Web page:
• How far back does FINRA broker check go? A FINRA BrokerCheck typically only consists of employment history within the previous 10 years. However, BrokerCheck will disclose any information about customer disputes, disciplinary events, and certain criminal and financial matters on the broker’s record. This may include pending events that have not been proven or resolved. Learn more.


Any violations of securities or financial-related laws or regulations will disqualify a person on a U4. Additionally, all Felony convictions and certain misdemeanor offenses involving fraudulent pretenses within the previous 10 years are disqualifications. Injunctions involving unlawful investment or or securities practices, and expulsions from financial trade organizations are also U4 disqualifications. Learn more. 

  • How long do criminal disclosures stay on a U4? U4 applications ask for certain criminal disclosures with no time restrictions which means applicants must disclose if they’ve ever been charged or convicted of any felony offense and certain misdemeanor offenses. FINRA also requires members amend their U4 with any new qualifying criminal event. 

  • What does a U4 check for? The U4 is used to screen applicants and members for registration in FINRA and other financial trade organizations. As such, the U4 checks for employment history, criminal records, records of civil litigation, disciplinary history and other relevant information for registration. Learn more.


A party seeking a FINRA expungement should initiate a waiver request using the FINRA Rule 2080 Waiver Request Form which must be initiated online. This process is governed by FINRA rules and procedures and often proceeds to arbitration. Learn more.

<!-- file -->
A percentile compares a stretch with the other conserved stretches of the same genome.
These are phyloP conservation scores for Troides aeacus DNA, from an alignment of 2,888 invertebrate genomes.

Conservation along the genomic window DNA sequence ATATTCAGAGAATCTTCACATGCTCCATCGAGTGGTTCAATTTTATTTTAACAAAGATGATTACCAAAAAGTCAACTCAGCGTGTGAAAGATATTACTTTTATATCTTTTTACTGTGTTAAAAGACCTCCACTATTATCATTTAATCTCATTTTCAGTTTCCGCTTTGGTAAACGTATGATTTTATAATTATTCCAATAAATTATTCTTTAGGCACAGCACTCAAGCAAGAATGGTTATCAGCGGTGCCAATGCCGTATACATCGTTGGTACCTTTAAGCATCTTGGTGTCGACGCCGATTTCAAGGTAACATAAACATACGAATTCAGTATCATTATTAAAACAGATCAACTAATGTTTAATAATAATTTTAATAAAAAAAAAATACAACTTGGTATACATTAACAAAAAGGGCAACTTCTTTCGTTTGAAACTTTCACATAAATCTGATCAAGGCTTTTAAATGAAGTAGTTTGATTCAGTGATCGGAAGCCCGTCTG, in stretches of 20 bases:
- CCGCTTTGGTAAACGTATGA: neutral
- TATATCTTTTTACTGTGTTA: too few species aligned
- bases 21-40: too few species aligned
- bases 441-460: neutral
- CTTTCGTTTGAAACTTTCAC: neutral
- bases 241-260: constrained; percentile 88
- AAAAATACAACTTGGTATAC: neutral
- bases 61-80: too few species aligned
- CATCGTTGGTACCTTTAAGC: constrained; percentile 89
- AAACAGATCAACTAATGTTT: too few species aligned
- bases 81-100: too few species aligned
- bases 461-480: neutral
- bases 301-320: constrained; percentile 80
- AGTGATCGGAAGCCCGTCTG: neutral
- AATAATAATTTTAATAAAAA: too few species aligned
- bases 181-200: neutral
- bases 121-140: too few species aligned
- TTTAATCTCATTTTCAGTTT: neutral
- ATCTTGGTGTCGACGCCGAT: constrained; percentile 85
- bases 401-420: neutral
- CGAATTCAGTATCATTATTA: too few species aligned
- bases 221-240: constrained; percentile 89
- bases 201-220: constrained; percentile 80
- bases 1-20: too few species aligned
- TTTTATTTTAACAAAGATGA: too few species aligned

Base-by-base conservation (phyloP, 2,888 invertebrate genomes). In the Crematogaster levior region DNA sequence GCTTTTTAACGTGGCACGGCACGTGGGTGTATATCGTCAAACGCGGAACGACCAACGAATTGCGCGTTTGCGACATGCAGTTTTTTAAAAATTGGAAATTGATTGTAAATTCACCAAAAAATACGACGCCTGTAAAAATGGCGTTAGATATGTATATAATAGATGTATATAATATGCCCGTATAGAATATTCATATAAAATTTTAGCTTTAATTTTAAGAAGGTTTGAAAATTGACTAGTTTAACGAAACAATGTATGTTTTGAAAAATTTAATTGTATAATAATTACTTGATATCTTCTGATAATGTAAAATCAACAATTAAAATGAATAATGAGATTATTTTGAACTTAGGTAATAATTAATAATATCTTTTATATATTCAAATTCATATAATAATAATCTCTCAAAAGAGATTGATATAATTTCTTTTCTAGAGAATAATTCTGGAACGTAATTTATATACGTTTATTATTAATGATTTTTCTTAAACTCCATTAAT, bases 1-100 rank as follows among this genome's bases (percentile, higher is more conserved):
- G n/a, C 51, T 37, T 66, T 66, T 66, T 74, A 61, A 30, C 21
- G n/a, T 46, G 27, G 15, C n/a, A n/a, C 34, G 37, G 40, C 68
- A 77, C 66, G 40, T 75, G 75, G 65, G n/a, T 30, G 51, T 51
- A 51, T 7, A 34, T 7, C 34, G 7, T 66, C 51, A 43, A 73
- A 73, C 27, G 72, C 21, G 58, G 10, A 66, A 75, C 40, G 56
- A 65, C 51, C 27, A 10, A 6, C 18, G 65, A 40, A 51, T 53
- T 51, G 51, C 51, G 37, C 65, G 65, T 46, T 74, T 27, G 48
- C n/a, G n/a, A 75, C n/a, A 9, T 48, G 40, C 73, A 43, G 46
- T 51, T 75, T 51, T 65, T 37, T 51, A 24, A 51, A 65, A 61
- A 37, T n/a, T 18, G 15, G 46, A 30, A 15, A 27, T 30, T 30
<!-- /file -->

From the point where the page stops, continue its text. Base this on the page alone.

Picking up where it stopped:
• How much does FINRA Expunction cost? Depending on the circumstances, a FINRA expunction costs between $1,575 to $3,750. An additional $1,125 hearing session fee is levied in some contexts. Learn more.

  • Can disclosures be removed from U4? Yes, in some instances, clearly erroneous disclosures may be removed from a U4. Additionally, only bankruptcies and compromises with creditors within the previous 10 years must be reported. Therefore members with a bankruptcy, or a compromise can update their U4 after 10 years to remove these events.


A misdemeanor DWI does not have to be reported to FINRA. However, a felony DWI must be reported to FINRA and could result in a statutory disqualification. This is because FINRA requires disqualification upon any felony conviction within the previous 10 years. Learn more.

  • What events are reportable on FINRA form F4? Members and applicants must report any violations of securities, commodities, insurance, or financial-related laws or regulations and any customer complaints involving theft or misappropriation. Expulsions from membership in financial-trade organizations must be reported as well. Members are also required to report any felony offenses or misdemeanor crimes of forgery, perjury, larceny or offenses of a fraudulent, unethical character. Learn more.

  • Does FINRA do an FBI background check? Yes, FINRA conducts extensive background checks on all members and applicants for registration, including in FBI criminal databases.


FINRA conducts extensive background investigations for all partners, officers, employees, and members, including FBI fingerprint checks. FINRA checks criminal records, civil judgments, liens, bankruptcies and business records. However, expunged criminal cases will not appear on a FINRA background check. Learn more.